Four hundred and fifteen patients of the Aesthetic Plastic Surgical Center in Spokane have been sent letters by the Washington state Department of Health recommending they get tested for hepatitis B, hepatitis C and HIV because the clinic may have reused syringes and drug vials intended for single-use. See “Unsafe injection practices at Spokane clinic poses exposure risk for patients” Reusing syringes and drug vials can result in infection.
The Health Department had the clinic implement a plan of correction April and started notifying patients who were treated at the clinic between 2006 to April 2013. Patients may elect to be tested to make sure that they were not infected with any blood borne viruses.
Surgeon Dr. Jeffrey Karp denies that he or his staff reused vials and syringes and that they disposed of them properly. Karp maintains that a technician, interviewed by the Health Department, was misunderstood or there was a miscommunication.
The Centers for Disease Control sets forth standards for the safe use of single dose medication to prevent healthcare-associated infections. It is important that syringes, needles and vials containing medication be used only one time. Improper infection control, reuse of syringes, contamination of vials with unclean needles, uses single-dose vials for more than one patients has resulted in approximately 150,000 patients in the U.S. possibly being exposed to hepatitis B, hepatitis C and HIV since 2001. In 2009, a CDC journal reported that 33 hepatitis outbreaks were reported between 1998 and 2008 as a result of unsafe infection control practices.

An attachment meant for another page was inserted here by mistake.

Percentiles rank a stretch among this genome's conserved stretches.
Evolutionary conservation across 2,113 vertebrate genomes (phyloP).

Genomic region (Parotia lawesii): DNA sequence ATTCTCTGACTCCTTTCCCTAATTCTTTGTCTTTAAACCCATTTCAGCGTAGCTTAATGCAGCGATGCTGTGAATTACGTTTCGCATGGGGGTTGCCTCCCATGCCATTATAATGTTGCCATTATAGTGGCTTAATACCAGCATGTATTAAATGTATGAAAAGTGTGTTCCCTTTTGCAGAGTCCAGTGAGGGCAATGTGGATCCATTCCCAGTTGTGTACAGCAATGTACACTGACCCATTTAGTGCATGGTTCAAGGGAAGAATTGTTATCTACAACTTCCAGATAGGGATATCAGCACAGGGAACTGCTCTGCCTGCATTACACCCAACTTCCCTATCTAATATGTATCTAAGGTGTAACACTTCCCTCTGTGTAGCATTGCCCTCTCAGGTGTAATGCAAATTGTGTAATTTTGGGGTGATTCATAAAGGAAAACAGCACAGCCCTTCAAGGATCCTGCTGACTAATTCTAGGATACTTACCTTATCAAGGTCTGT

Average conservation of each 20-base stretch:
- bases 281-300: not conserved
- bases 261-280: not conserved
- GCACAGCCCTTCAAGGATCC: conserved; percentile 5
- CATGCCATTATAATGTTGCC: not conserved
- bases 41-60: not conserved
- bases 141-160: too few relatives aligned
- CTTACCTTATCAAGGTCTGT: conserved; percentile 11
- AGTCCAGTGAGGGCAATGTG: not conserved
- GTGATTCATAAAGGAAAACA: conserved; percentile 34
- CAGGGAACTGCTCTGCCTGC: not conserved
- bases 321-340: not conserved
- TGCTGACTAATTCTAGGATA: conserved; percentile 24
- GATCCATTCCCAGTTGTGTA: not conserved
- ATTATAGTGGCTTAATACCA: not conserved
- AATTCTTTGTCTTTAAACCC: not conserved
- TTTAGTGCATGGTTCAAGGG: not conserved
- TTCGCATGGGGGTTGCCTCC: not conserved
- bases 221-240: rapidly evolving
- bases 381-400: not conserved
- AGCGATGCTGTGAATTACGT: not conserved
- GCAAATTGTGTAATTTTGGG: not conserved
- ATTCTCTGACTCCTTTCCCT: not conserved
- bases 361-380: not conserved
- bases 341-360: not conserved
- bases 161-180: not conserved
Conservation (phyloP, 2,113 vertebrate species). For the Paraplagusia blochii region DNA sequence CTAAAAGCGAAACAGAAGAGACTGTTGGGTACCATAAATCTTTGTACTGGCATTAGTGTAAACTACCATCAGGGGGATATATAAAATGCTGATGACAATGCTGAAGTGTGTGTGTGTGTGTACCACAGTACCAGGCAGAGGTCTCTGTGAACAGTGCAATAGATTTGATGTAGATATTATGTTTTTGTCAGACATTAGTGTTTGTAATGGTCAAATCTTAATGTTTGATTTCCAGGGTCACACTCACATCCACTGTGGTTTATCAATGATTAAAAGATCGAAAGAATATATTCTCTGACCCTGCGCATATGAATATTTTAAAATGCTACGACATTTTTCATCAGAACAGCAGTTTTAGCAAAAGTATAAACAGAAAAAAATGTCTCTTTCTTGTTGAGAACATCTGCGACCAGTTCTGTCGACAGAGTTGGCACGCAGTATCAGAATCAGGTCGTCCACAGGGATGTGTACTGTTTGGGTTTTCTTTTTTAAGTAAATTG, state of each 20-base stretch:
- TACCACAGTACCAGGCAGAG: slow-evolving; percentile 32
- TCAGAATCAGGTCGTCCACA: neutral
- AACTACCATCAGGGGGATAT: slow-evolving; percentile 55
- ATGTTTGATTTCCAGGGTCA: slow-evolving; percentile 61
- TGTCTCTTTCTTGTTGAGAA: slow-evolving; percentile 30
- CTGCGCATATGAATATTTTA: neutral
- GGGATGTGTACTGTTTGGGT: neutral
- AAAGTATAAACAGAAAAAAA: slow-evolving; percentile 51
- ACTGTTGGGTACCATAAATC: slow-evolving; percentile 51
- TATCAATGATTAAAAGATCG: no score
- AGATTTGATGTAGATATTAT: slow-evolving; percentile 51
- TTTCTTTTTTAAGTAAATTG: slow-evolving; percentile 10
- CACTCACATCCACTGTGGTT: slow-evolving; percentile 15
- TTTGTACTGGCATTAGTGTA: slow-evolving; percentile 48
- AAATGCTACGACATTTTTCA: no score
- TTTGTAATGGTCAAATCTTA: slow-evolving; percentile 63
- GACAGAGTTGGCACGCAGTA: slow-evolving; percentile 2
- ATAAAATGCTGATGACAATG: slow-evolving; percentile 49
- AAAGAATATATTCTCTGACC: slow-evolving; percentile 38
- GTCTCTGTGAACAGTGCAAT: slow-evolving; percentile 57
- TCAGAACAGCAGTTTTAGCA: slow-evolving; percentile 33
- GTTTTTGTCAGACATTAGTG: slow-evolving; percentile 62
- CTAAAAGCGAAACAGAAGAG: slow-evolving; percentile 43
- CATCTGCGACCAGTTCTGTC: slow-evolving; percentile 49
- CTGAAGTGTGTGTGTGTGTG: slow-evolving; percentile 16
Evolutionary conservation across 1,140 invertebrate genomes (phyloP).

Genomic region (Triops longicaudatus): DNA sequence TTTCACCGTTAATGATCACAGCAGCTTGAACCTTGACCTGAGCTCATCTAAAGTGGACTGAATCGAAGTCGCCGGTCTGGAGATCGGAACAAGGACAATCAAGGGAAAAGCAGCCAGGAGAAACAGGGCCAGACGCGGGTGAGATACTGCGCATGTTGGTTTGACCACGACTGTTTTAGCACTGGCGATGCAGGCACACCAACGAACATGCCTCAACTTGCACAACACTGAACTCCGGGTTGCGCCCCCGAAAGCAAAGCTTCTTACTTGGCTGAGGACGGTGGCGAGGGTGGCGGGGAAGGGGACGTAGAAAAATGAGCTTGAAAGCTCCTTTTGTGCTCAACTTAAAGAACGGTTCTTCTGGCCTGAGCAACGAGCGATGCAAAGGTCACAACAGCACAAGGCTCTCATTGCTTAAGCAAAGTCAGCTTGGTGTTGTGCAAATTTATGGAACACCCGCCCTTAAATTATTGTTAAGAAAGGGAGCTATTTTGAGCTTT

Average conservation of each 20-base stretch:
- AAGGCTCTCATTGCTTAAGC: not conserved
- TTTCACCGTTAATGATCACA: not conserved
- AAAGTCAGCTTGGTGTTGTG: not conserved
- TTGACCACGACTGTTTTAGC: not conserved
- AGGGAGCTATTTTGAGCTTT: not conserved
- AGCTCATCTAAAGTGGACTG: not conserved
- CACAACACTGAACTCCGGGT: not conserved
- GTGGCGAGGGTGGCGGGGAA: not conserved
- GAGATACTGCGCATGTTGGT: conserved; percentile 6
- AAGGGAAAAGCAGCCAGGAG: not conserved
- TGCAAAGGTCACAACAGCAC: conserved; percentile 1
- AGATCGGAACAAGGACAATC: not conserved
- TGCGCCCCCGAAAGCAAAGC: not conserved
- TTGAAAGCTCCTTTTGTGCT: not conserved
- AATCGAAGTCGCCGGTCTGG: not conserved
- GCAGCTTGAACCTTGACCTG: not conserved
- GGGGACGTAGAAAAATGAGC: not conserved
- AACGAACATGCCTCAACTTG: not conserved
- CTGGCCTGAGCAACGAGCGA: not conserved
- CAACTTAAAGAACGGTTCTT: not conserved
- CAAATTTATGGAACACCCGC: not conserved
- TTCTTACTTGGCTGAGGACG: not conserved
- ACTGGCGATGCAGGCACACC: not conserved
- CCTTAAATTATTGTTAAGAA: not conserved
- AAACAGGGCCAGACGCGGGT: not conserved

A chilling statistic on the One and Only One Campaign website says:
1% to 3% of healthcare providers reuse the same needle and/or syringe on multiple patients.
In 2008, there was a scandal involving a Las Vegas clinic that reused syringes and vials for a period of four years. In that case, almost 40,000 patients were advised to get testing after it was discovered that the Endoscopy Center of Southern Nevada was the source of infection after their “unsafe injection practices related to the administration of anesthesia medication may have exposed patients to the blood of other patients.” At least three of the clinic’s patients were sickened with hepatitis.